Robin Williams (AP/Jeff Christensen)

The news media won't respect Robin Williams' privacy

The family asks to grieve in peace and the vultures circle (Updated)


Mary Elizabeth Williams
August 12, 2014 6:14PM (UTC)

Remember when you were a kid and your glee club learned all those songs in German and Spanish and French, even though you didn't actually speak German and Spanish and French, so you just mustered through phonetically without any real comprehension of what you were singing about? Now imagine that instead of being a fourth grade student you're a news organization, and that instead of a foreign language, it's basic common sense. Then you'll have a sense of some of what happened in the hours immediately following the announcement Monday that Robin Williams was dead.

As the media spun itself into a frenzy Monday evening, looking for fresh angles on a developing story, it didn't take long for ABC News to come in first in the cluelessness race, with a bright red banner on its site with an invitation to "Watch Live: Aerials of Robin Williams' Home." That message appeared right above its own news report noting, right there in the fifth sentence, that the actor's representative Mara Buxbaum had stated, "The family respectfully asks for their privacy as they grieve during this very difficult time." In her own statement Monday, Williams' wife, Susan Schneider, echoed that sentiment, saying, "On behalf of Robin’s family, we are asking for privacy during our time of profound grief."

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As numerous social media watchers were quick to point out, nothing says respect for a family's privacy like a helicopter over his house. "We do not need to watch live aerial footage of Robin Williams' home and ABC News should not be doing/promoting it," said one tweeter, while artist Mike Montiero was more blunt, posting a screenshot of the ABC page with the message, "Hey @ABC, go f--k yourselves." Without comment, ABC quietly removed the banner soon after.

But as the hours ticked by Monday, other news outlets couldn't resist sniffing around Williams' home as well. The Daily Mail, unshockingly, quickly swooped in with a Getty Images shot of a Marin County sheriff's car outside of the actor's Tiburon home. And along with a Peter DaSilva/EPA photo of a girl leaving flowers outside of Williams' home – a photo in which the house number is clearly visible -- Lee Romney of the L.A. Times filed a story describing how "The single-story home with a Spanish tile roof backs onto stunning views of San Francisco Bay. On Monday, a Land Rover and Lexus SUV sat parked in front of the three-car garage." Romney interviewed neighbors on the street, and described the scene as "news crews began to crowd the quiet street not far from the Tiburon Yacht Club." The SF Gate, meanwhile, posted a slideshow that included five photographs outside of Williams' home, noting, "Dozens of neighbors and fans -- along with dozens more reporters and photographers -- stood hushed outside the large, Spanish-style home where authorities had found Williams' body hours earlier, after a call from family members." What part of "The family asks for their privacy as they grieve during this difficult time" don't people understand?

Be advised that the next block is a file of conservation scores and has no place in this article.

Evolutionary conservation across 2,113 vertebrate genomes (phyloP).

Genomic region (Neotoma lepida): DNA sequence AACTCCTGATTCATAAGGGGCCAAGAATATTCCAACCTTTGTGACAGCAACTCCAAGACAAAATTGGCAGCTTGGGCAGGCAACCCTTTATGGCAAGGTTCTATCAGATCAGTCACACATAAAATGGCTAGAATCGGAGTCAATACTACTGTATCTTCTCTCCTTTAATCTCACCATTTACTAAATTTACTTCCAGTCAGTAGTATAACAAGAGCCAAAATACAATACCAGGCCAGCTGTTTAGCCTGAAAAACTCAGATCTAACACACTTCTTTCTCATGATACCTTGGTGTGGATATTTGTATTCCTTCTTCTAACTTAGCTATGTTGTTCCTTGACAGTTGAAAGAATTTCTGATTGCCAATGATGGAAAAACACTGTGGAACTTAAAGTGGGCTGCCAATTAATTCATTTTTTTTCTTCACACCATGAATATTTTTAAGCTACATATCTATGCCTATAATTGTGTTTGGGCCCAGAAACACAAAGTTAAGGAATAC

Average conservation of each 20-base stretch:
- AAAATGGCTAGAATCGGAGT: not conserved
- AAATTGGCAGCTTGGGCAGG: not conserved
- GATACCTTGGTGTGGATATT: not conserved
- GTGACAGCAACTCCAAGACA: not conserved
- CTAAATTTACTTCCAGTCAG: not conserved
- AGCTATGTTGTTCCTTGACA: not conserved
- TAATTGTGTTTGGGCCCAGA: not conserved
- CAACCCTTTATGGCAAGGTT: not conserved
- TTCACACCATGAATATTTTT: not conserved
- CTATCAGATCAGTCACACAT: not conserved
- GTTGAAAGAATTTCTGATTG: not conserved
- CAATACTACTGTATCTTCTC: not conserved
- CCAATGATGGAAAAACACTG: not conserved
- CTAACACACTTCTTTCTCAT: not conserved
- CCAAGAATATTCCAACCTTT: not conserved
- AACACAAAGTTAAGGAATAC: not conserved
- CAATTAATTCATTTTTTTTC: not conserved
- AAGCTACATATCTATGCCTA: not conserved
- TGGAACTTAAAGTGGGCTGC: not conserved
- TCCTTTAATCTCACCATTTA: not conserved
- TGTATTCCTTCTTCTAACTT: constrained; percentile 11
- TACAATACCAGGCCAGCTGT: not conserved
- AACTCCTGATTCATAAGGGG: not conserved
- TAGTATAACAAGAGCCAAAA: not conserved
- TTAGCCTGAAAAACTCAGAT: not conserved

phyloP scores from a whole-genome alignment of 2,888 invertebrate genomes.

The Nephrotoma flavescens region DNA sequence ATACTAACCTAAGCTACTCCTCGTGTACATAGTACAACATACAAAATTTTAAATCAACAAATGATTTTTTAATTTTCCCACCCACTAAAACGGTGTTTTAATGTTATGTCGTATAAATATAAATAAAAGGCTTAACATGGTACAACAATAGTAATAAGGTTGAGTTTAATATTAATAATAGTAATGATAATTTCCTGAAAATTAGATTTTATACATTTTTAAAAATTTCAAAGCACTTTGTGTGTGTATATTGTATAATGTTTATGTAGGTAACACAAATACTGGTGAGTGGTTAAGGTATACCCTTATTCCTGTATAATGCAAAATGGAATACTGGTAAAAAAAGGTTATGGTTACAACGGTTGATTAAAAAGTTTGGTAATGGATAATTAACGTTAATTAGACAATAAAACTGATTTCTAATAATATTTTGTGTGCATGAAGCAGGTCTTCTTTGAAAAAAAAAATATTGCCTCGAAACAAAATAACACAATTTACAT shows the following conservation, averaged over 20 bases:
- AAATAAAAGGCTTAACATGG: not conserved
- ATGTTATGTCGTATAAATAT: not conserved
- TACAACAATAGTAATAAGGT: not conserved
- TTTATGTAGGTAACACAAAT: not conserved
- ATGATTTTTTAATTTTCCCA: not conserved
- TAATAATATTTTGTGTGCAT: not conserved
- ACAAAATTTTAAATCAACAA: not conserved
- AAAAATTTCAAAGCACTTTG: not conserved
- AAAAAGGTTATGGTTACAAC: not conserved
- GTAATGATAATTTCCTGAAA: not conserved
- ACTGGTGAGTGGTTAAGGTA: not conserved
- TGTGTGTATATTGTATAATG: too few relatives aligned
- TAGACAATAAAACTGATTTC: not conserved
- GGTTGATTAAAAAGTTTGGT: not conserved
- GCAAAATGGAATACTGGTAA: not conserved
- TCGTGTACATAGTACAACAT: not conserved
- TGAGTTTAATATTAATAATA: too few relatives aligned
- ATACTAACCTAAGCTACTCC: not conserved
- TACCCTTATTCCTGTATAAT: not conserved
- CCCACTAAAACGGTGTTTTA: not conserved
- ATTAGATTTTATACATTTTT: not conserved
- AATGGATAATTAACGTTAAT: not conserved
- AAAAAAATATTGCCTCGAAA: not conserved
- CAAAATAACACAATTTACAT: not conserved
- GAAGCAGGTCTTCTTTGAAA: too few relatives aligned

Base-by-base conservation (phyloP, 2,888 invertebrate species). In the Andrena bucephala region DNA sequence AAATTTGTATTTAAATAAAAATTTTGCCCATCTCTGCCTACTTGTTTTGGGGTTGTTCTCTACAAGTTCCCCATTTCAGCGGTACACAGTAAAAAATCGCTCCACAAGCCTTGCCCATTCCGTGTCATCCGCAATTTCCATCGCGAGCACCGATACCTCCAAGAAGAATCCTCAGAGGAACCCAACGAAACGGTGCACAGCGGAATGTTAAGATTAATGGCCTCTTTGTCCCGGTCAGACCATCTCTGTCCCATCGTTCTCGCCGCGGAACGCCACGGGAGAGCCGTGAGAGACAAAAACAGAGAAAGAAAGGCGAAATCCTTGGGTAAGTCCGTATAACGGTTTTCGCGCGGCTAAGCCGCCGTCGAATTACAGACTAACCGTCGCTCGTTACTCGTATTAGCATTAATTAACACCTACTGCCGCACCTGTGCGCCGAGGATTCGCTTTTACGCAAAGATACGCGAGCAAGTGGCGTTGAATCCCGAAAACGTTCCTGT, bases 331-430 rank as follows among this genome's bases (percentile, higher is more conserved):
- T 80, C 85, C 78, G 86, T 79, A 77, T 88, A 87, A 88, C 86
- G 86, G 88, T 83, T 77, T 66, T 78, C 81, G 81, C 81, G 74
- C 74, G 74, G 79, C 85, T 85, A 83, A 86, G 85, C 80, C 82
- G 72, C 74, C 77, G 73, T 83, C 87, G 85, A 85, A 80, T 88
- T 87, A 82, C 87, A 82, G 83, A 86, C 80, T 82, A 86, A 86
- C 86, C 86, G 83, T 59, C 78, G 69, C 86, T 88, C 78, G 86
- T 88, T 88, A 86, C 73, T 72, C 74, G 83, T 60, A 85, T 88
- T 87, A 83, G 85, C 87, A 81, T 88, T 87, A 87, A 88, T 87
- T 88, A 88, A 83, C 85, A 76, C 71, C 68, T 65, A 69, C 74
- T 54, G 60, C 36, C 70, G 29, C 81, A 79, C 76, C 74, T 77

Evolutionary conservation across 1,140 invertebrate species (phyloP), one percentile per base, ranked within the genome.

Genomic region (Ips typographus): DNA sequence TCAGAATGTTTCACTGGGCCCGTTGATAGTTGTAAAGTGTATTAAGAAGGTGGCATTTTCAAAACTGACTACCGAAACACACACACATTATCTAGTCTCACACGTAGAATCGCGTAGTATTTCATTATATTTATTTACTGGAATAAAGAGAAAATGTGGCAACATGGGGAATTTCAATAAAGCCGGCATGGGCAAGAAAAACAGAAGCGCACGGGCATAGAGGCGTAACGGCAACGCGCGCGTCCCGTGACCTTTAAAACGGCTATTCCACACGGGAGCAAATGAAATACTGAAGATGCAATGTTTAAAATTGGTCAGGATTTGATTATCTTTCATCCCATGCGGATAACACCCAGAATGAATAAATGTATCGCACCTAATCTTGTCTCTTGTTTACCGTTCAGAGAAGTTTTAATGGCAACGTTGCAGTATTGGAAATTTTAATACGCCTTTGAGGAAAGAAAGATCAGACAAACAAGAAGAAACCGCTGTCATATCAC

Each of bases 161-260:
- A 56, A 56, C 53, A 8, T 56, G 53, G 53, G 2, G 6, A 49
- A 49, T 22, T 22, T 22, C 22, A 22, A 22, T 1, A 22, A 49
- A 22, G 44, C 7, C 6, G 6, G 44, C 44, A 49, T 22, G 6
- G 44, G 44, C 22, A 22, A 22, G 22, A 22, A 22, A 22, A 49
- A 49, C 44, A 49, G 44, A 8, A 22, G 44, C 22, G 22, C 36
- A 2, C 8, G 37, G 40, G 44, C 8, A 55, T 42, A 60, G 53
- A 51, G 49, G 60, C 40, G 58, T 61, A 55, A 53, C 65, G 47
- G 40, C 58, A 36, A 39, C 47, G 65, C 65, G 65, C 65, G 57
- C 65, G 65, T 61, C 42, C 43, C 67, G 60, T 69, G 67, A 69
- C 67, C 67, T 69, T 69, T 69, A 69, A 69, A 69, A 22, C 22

That fans and neighbors might have an impulse control problem and rush to leave flowers outside of the place where the actor's body was found is unfortunate but perhaps understandable. That reporters and photographers are now "crowding" around – even as they report on the family's specific wishes -- is pretty damn despicable. There is not an element of this story that requires a reporter or a photographer to be standing outside of the man's home right now. There is not an aspect of their presence that is helpful to the family or the investigators. Of course, it's not the news media's job to be helpful; it's its job to observe and communicate. There's no obligation to stay away from the man's doorstep, no enforceable imperative to honor the family's plea. It would just be a decent and human thing to do. But while we can't control what news outlets do, we as readers and watchers have a choice about our own participation in this particular circus, and how we fans want to behave toward the family of a person who gave so much for so long. Seems like an easy choice, to do what they asked and not click or watch the frenzy outside his house. To let them mourn in peace.

Update: On Tuesday morning, a representative from ABC News reached out to Salon to say the network had issued an apology. In a statement, ABC said, "When we realized there was no news value to the live stream, we took it down immediately. Our intention was not to be insensitive to his family, friends and fans, and for that we apologize." The ABC representative added to Salon, "The live steam was up for less than an hour, we realized almost immediately we needed to stop the live stream and we pulled it down as we saw the reaction from our audience on social media." So thank you, social media, for helping a major network's news division understand some basic journalistic ethics. 


Mary Elizabeth Williams

Mary Elizabeth Williams is a staff writer for Salon and the author of "A Series of Catastrophes & Miracles."

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